- On average, households perceive that mortgage rates in general have risen about 40 basis points since last year, and that the rate they would be offered has risen about 30 basis points. This perception is consistent with the change in rates through December 2018, but by February 2019 rates had returned to their February 2018 levels.
- Average expectations of future mortgage rates similarly rose about 50 basis points at both the one- and three-year horizons. Older respondents assign a higher likelihood to a mortgage rate increase than younger respondents.
- The average expected probability of mortgage refinancing over the next year declined to 8.0%, from 8.8% in 2018.
- The average expected probabilities of investing at least $5,000 in the home over the one- and three-year horizons remained at last year’s relatively high level. The average probability for the one-year horizon stands at 34.7%, while the corresponding value for the three-year horizon is 47.9%.
- Renters continue to perceive obtaining a mortgage (if they want to buy a home) as difficult, with 57.9% stating that it would be “somewhat difficult” or “very difficult” to get a mortgage. This share, however, is almost 10 percentage points lower than in 2018 (67.5%), and there was an increase in the share of households thinking it would be “somewhat easy” or “very easy” to obtain a mortgage (21%, compared to 17% in 2018). These movements were most pronounced among older renters and those with incomes below $60,000.
- Renters continue to report a strong preference for owning homes. The share of renters who report preferring or strongly preferring to own instead of rent (if they had the financial resources to do so) stood at 71.5%, higher than in 2018 and close to the 2016 and 2017 levels. The bounce-back in preferences to own was driven by renters aged 50 and older.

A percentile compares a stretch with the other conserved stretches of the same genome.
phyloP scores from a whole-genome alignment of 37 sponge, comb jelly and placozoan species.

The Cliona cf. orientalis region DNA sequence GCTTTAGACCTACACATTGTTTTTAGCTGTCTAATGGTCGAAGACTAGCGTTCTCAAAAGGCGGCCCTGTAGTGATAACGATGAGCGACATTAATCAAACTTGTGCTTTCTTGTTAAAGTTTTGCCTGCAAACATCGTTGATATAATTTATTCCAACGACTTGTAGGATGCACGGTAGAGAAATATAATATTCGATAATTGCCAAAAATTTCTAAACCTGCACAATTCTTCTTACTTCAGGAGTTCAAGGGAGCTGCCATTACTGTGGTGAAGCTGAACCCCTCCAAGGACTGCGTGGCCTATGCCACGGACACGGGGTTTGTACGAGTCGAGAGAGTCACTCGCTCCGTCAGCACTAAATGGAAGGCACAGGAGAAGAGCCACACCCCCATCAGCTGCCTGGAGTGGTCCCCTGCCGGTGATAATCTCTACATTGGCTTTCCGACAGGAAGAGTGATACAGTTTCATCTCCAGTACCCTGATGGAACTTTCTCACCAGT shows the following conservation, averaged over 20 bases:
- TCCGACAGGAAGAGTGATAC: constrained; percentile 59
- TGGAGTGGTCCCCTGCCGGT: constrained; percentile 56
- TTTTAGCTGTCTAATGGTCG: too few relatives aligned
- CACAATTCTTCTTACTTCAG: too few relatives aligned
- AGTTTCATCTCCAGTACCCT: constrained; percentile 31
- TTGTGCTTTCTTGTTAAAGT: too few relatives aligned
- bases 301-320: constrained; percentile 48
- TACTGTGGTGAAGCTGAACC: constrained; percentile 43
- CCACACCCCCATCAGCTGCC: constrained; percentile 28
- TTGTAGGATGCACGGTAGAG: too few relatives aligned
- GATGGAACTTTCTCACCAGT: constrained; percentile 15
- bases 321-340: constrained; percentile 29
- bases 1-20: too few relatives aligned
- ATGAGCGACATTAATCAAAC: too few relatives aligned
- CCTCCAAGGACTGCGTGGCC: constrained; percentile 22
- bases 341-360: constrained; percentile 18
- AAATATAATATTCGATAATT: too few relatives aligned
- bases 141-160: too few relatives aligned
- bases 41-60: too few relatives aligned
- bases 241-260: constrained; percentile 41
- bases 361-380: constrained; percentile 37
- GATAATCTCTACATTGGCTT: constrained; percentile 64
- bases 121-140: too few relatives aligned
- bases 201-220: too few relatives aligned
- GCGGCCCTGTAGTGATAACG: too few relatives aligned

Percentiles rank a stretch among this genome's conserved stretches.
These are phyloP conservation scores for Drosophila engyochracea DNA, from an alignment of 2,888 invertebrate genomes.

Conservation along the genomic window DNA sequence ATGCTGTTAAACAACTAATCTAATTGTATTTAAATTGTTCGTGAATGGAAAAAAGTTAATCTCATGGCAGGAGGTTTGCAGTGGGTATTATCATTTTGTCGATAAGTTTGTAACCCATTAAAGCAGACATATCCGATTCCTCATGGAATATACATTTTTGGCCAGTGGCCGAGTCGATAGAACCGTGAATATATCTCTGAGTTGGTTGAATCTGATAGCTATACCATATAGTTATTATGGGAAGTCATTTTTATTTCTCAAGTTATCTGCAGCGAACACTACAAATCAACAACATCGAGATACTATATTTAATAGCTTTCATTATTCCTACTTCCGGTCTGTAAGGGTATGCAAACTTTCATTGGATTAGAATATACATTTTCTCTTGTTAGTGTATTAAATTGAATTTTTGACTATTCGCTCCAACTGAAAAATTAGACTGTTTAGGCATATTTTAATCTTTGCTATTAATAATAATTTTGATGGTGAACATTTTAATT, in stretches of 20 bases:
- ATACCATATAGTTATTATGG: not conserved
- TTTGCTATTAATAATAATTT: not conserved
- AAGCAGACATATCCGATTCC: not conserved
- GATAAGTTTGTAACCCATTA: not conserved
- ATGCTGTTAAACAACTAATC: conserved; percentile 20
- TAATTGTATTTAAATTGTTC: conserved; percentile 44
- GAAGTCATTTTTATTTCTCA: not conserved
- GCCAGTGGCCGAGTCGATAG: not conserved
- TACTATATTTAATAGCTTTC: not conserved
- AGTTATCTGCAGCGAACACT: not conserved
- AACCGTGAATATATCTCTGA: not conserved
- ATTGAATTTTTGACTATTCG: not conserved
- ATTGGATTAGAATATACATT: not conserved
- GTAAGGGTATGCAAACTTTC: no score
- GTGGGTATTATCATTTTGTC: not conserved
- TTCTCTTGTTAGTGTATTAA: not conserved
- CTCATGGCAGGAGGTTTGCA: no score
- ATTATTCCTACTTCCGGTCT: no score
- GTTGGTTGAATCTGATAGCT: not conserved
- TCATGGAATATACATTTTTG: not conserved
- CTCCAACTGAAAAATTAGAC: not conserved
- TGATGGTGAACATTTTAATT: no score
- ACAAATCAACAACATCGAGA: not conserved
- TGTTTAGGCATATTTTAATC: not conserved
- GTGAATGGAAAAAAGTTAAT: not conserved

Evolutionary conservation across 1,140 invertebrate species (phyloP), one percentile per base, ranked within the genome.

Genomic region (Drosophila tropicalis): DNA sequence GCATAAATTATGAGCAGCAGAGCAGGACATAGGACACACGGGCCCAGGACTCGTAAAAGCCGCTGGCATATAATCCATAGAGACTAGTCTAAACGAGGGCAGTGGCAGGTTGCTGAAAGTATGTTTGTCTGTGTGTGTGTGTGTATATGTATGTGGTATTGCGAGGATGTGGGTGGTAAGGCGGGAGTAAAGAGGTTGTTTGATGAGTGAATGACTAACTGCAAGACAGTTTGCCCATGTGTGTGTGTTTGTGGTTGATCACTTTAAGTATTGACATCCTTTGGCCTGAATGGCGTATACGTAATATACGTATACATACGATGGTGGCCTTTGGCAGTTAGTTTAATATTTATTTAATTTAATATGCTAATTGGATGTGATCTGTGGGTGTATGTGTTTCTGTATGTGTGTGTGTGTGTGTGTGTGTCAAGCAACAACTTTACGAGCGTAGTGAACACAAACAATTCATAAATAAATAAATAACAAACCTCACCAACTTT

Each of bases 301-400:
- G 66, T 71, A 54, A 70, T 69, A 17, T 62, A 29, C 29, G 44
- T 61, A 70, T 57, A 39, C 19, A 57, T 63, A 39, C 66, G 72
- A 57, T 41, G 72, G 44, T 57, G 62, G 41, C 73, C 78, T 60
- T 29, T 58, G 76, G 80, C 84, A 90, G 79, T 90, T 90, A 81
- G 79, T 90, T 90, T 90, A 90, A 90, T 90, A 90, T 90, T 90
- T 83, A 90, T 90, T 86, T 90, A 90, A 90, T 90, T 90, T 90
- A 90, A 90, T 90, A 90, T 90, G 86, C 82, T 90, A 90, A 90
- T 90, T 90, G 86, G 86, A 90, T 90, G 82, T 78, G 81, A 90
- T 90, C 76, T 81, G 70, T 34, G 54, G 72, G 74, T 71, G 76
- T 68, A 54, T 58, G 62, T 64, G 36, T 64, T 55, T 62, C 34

- Similarly, renters’ average stated probability of owning a primary residence at some point in the future increased to 52.4% from 49.5%, with the increase strongest among older renters.
About the SCE Housing Survey
The SCE Housing Survey, fielded annually as part of the Survey of Consumer Expectations (SCE), provides rich and high-quality information on consumers’ experiences, behaviors, and expectations related to housing. Among other things, the survey collects data on households’ home price growth perceptions and expectations; intentions regarding moving and buying a home in the future; and perceptions of credit conditions. For homeowners, the survey collects detailed information on their mortgage debt, past actions and experiences such as foreclosure or refinancing, and expectations regarding future actions, such as taking out new debt or investing in the home. For renters, the survey elicits preferences for owning versus renting, and perceptions regarding the ease of obtaining mortgage credit, among other things.
More information about the SCE survey goals, design, and content can be found here.